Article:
Pharmacy personnel have successfully provided COVID-19 services—including vaccinations, testing, and therapeutics—in more than 41,000 pharmacies across the United States.1 Because most Americans live within 5 miles of a pharmacy, pharmacy personnel are essential to the effective deployment of COVID-19 vaccines.1 The PREP Act not only expanded access to services being provided by licensed pharmacists, qualified pharmacy technicians, and pharmacy interns, it also cultivated a strong public health and pharmacy collaboration that leveraged the strength of community partners to better serve the public. Because of their essential role in the national response to the ongoing COVID-19 pandemic, it is imperative that the expanded scope of pharmacy personnel becomes permanent.6
The Case for Permanent Change
Have you asked a friend or colleague where they received their most recent vaccination? Most likely, the answer is “at the pharmacy.” The convenience and individualized care associated with a pharmacy has no comparison. Being able to take your family to the trusted pharmacy staff in your community is invaluable, especially as we see more and more consolidation of the health care system and decreased access to quality care. In some communities, the pharmacy is the only source for patients to access their health care needs. In some cases, individuals may live miles from another health care provider and need additional care and services due to lack of transportation.
It would be detrimental to take services away from the public. Extending the PREP Act declaration through October 2024 is a good start; however, families and communities now rely on the neighborhood pharmacy to provide expanded services, and if they are taken away, it could have devasting effects on public health and safety. We must think about not only surviving this pandemic but also thriving and being prepared for the next one.
The impact of expanded coverage for pharmacy personnel under the PREP Act declaration is clear. Because we need to be prepared and respond to future crises, making these changes permanent is a top priority for the profession of pharmacy. Let’s all talk to our state and federal legislators about making this the standard of care. It’s not only good for pharmacy, it’s also good for public health.
About The Author
Christina M. Madison, PharmD, FCCP, AAHIVP, is the founder and CEO of The Public Health Pharmacist, PLLC, in Las Vegas, Nevada.
1. The Federal Retail Pharmacy Program for COVID-19 vaccination. CDC. Reviewed September 19, 2022. Accessed September 13, 2022. https://www.cdc.gov/vaccines/covid-19/retail-pharmacy-program/index.html
2. President Biden announces new actions to protect Americans against the Delta and Omicron variants as we battle COVID-19 this winter. News release. The White House; December 2, 2021. Accessed September 25, 2022. https://www.whitehouse.gov/briefing-room/ statements-releases/2021/12/02/fact-sheet-president-biden-announces-new-actions-to-protect-americans-against-the-delta-and-omicron-variants-as-we-battle-covid-19-this-winter/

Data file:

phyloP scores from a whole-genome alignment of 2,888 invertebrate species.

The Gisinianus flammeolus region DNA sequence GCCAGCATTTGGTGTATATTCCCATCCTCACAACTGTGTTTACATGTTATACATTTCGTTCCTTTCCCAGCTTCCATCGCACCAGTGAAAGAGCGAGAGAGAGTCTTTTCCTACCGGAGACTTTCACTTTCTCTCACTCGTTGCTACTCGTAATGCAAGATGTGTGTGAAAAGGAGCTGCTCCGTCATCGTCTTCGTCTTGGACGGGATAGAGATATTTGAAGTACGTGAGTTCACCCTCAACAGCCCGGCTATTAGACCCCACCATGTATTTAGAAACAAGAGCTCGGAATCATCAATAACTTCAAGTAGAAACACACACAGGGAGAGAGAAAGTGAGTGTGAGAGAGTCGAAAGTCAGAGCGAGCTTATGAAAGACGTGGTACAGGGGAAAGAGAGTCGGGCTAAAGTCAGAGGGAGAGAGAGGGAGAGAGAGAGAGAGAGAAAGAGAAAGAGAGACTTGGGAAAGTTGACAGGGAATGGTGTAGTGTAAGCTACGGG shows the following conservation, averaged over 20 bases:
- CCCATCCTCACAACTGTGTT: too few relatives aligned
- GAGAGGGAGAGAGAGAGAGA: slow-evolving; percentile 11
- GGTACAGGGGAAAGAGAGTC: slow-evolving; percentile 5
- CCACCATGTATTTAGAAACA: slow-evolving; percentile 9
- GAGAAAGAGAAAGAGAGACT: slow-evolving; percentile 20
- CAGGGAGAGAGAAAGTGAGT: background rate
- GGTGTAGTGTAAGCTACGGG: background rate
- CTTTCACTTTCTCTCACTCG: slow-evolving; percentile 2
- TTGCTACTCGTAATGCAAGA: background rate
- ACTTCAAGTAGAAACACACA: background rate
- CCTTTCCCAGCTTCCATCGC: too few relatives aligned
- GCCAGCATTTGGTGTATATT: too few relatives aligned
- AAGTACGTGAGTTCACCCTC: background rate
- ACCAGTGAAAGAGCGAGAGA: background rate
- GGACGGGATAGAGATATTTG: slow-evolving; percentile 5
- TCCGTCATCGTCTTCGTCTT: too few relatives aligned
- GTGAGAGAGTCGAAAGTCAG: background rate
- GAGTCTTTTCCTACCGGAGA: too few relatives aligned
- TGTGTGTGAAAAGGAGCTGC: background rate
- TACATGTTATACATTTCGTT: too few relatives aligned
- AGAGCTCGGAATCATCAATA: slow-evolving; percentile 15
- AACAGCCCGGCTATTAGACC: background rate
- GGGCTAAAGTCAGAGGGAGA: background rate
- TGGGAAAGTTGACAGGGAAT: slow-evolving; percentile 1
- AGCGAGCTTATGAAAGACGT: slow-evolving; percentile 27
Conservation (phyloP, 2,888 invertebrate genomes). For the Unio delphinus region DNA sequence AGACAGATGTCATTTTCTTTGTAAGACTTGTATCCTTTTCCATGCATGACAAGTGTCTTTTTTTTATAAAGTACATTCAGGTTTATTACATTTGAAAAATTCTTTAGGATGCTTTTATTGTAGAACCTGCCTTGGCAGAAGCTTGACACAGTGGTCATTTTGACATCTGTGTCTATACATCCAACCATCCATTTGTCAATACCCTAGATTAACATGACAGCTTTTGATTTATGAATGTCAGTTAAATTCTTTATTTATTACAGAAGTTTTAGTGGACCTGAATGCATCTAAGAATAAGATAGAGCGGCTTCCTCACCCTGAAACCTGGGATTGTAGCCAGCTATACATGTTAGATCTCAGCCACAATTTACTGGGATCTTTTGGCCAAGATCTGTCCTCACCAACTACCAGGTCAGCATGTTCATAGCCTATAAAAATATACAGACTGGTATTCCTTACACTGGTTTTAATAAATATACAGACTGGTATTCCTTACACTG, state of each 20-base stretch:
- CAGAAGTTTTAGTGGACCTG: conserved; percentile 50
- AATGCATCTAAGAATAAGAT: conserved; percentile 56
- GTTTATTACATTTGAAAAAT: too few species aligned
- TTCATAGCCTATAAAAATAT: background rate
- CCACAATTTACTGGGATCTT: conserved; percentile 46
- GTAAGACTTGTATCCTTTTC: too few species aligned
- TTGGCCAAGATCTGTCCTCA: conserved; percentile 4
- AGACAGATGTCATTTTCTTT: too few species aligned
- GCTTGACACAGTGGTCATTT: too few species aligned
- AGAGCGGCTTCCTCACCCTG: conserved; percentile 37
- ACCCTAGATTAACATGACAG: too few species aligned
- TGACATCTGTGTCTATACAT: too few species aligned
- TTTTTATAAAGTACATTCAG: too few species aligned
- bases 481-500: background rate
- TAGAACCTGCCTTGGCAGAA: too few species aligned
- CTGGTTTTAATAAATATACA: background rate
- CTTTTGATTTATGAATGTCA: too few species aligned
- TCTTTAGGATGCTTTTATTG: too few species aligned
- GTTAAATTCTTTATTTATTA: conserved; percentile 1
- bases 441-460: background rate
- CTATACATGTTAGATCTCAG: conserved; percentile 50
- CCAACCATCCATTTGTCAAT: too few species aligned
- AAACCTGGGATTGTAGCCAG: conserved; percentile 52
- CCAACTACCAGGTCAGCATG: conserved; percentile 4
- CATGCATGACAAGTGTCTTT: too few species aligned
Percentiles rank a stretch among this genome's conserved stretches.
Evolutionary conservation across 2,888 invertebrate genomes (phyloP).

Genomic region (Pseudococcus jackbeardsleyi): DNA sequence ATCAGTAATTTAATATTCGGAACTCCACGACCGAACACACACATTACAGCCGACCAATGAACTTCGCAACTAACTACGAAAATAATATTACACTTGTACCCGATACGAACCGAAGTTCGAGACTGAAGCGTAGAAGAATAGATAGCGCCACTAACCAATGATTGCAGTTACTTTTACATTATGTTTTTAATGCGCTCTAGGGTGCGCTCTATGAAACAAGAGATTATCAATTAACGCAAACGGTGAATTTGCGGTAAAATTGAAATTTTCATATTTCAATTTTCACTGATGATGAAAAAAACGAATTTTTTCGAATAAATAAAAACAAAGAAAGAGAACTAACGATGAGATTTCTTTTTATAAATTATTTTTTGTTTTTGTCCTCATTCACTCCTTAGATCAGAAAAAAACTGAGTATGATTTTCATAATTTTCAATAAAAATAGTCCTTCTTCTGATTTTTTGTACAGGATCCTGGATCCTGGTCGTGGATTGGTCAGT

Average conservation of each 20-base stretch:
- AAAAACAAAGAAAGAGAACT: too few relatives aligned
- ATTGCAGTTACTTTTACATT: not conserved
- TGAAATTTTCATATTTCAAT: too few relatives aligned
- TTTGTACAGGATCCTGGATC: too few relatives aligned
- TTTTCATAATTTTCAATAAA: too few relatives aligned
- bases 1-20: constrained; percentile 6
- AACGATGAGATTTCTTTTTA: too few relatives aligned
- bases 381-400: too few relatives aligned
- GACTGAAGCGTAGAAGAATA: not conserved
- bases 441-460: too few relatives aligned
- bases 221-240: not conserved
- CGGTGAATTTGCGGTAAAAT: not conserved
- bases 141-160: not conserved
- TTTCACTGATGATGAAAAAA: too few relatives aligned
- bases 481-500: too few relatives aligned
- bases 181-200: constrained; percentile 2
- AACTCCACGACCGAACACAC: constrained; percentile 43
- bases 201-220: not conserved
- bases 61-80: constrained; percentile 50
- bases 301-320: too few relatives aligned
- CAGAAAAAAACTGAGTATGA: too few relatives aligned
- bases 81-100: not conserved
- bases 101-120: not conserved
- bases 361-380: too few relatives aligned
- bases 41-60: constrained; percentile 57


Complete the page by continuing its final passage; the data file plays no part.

3. COVID-19: federal efforts to provide vaccines to racial and ethnic groups. United States Government Accountability Office. February 2022. Accessed September 25, 2022. https://www.gao.gov/assets/gao-22-105079.pdf
4. Expanding access to COVID 19 therapeutics. Department of Health and Human Services. Reviewed September 21, 2021. Accessed September 25, 2022. https://www.phe.gov/Preparedness/legal/prepact/Pages/PREPact-NinethAmendment.aspx
5. NACDS releases poll: 70% of adults back extension of policies giving access to pharmacies’ pandemic services. National Association of Chain Drug Stores. March 11, 2022. Accessed September 25, 2022. https://www.nacds.org/news/nacds-releases-poll-70-of-adults-back-extension-of-policies-giving-access-to-pharmacies-pandemic-services/
6. Re: request for clarifications to maintain public access to pandemic-related services at the nation’s pharmacies. National Association of Chain Drug Stores. June 7, 2022. Accessed September 25, 2022. https://www.nacds.org/ pdfs/COVID-19-Flexibilites-Clarifications-Sign-On-Letter-June-2022.pdf
7. Ninth amendment to declaration under the Public Readiness and Emergency Preparedness Act for medical countermeasures against COVID-19. Federal Register. September 14, 2021. Accessed September 25, 2022. https://www.federalregister.gov/documents/2021/09/14/2021-19790/ ninth-amendment-to-declaration-under-the-public-readiness-and-emergency-preparedness-act-for-medical
8. PREP Act immunity from liability for COVID-19 vaccinators. Department of Health and Human Services. Reviewed April 13, 2021. Accessed September 25, 2022. https://www.phe.gov/emergency/events/COVID19/COVIDVaccinators/Pages/PREP-Act-Immunity-from-Liability-for-COVID-19-Vaccinators.aspx
9. DeMarco M, Carter C, Houle SKD, Waite NM. The role of pharmacy technicians in vaccination services: a scoping review. J Am Pharm Assoc (2003). 2022;62(1):15-26.e11. doi:10.1016/j.japh.2021.09.016